"When it says, 'I heard he sang a good song,' wow, that's me." —Lori Lieberman
Folk singer Lori Lieberman and her producers were searching for one final song to complete her album, A Thousand Dreams, for Columbia Records.
Lieberman went to the Beverly Hills club, The Troubadour, to see Don McLean perform. She was particularly struck by McLean's words in his tune, "Empty Chairs." Lieberman related to them so much that she stayed after the set and wrote her thoughts down in a poem to share with songwriters Norman Gimbel and Charles Fox.
"It just killed me," said Lieberman. "I really felt like he was singing about me and my life."
Songwriter Charles Fox had a slightly different recollection, however, their stories converge on Gimbel having a book where he'd collected ideas and titles for potential new songs. Thumbing through his book, he found the title, "Killing Me Softly with His Blues." The latter half sounded a bit, Fox recalled, "old-fashioned" to them, so Gimbel changed it to "Killing Me Softly with His Song."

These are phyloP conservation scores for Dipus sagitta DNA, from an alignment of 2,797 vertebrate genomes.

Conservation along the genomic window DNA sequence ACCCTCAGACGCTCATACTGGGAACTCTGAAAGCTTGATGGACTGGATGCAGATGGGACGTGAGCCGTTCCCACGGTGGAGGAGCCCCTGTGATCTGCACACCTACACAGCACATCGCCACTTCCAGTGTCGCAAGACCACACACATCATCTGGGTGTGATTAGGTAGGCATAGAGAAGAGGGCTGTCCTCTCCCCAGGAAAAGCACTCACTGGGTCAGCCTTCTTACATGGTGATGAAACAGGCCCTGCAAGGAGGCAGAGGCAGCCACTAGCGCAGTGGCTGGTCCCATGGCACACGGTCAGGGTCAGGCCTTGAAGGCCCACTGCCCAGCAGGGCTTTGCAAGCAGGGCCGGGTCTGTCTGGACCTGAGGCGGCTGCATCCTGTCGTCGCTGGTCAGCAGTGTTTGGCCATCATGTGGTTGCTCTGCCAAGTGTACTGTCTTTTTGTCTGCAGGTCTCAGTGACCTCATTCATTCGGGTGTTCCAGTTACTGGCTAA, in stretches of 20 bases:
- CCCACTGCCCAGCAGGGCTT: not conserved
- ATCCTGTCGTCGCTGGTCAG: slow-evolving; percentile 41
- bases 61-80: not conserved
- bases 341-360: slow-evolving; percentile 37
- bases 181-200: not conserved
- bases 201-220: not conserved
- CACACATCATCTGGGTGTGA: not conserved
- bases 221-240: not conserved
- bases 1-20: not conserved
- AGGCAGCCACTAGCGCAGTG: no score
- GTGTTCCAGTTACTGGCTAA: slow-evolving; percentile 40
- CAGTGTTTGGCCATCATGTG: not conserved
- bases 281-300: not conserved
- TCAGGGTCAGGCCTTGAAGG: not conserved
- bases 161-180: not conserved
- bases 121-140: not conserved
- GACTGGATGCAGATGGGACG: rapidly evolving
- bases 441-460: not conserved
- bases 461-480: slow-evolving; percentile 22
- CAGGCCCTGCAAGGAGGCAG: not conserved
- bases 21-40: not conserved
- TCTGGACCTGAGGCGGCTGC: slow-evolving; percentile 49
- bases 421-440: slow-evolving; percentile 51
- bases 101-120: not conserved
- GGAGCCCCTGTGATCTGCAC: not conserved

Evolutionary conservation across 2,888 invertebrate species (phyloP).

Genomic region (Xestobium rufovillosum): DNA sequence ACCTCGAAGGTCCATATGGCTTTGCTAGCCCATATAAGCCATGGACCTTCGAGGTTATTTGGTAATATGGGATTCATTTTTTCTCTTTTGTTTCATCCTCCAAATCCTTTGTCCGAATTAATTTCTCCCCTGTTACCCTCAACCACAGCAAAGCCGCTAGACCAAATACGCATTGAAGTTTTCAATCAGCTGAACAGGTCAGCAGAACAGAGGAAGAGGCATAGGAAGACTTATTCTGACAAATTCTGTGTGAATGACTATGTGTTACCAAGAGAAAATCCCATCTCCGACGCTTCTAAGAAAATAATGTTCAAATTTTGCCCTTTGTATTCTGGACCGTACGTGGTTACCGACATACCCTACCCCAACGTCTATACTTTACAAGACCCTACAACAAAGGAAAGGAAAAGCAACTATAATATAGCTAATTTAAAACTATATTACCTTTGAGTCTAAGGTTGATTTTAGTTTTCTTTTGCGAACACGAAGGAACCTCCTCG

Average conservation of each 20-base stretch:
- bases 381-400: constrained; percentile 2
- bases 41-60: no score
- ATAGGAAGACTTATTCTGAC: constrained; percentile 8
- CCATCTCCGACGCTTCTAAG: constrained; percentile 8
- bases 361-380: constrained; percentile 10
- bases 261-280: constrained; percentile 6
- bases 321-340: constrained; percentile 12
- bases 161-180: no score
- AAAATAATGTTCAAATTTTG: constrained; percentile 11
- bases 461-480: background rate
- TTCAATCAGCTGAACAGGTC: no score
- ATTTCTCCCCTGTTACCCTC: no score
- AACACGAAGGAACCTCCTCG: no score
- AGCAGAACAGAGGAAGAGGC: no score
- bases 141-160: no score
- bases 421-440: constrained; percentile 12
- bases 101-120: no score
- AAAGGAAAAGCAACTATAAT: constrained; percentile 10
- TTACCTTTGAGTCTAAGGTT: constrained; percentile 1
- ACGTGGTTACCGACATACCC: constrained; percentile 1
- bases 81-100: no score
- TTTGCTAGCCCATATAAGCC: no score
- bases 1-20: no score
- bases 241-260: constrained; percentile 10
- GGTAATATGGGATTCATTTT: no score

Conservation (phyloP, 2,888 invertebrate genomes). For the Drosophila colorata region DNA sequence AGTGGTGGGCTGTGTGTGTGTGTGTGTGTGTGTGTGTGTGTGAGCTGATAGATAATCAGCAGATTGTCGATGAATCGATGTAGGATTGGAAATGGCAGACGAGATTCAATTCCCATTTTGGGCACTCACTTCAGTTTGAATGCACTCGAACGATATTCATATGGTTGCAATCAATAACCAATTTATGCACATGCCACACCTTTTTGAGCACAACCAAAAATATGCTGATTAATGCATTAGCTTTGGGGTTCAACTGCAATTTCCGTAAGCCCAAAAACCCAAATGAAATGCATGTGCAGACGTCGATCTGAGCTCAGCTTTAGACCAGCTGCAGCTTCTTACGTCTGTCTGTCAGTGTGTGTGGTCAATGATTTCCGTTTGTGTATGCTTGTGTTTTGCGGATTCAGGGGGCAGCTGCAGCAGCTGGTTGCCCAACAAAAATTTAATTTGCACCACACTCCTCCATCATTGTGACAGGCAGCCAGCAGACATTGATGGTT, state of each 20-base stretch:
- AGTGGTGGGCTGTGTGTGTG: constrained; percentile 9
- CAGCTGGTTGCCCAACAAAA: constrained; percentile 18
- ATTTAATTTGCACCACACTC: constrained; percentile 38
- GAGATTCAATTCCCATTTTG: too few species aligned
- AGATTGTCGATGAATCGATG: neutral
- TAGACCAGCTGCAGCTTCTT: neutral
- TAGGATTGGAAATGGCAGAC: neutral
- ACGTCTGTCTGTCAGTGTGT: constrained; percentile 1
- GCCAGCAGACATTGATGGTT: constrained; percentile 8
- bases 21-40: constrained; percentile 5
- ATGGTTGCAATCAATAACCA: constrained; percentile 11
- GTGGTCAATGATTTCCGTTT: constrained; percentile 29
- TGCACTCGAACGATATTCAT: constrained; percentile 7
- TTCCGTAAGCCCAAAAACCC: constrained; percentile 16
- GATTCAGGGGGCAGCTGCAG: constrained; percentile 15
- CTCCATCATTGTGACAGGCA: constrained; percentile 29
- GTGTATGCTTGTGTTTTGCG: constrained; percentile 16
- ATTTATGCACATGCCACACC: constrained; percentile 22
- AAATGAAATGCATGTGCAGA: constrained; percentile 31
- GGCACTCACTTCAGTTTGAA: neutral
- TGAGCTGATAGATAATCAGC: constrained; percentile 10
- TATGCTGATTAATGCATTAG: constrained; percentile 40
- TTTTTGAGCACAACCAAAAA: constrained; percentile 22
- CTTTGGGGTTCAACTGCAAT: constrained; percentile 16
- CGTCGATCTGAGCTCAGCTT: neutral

A year or so later superstar songstress Roberta Flack was returning to New York from a concert she'd played with Quincy Jones. On the flight she was listening to the airline's programmed music and heard Lieberman's track. By the time Flack landed, she'd decided to record "Killing Me Softly" herself.
Flack's version became an international hit, soaring to number one on the Billboard charts. Flack won Grammy Awards for Record of the Year and Best Female Pop Vocal Performance. Gimbel and Fox won the Grammy Award for Song of the Year (1973).
More than twenty years later, the Fugees recorded a cover of the song on their album, The Score, to wide acclaim. It would go on to win the Grammy Award for Best R&B Performance by a Duo or Group (1997).